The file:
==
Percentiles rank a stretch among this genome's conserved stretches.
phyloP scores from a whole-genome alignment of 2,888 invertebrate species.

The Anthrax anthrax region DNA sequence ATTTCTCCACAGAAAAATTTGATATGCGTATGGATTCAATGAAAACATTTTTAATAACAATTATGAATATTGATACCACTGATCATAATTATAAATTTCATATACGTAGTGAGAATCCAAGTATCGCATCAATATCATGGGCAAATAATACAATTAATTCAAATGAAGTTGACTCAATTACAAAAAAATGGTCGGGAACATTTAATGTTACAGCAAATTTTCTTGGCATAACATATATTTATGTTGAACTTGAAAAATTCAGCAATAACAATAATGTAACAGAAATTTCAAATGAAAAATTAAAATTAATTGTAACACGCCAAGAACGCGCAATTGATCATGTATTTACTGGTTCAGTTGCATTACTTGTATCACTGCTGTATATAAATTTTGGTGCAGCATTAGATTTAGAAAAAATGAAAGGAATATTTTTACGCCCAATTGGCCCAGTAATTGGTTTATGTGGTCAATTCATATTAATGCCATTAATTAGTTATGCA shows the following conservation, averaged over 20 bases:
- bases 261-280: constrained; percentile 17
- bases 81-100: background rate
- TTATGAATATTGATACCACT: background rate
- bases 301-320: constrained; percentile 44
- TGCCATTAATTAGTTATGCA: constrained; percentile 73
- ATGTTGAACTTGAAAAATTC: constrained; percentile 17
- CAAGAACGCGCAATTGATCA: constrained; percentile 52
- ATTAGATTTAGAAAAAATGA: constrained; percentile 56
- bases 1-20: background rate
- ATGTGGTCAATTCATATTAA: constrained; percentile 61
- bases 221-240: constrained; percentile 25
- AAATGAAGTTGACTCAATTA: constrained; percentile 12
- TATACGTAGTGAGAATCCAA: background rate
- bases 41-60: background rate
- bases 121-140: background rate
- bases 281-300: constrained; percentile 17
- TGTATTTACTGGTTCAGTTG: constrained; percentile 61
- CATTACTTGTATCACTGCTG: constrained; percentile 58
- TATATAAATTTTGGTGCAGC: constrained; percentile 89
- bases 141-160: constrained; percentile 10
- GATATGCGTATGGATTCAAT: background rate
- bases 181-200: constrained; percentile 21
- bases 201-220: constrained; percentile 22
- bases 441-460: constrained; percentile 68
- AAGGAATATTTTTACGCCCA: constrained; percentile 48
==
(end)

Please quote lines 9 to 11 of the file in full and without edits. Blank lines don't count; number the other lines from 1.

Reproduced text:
- ATGTTGAACTTGAAAAATTC: constrained; percentile 17
- CAAGAACGCGCAATTGATCA: constrained; percentile 52
- ATTAGATTTAGAAAAAATGA: constrained; percentile 56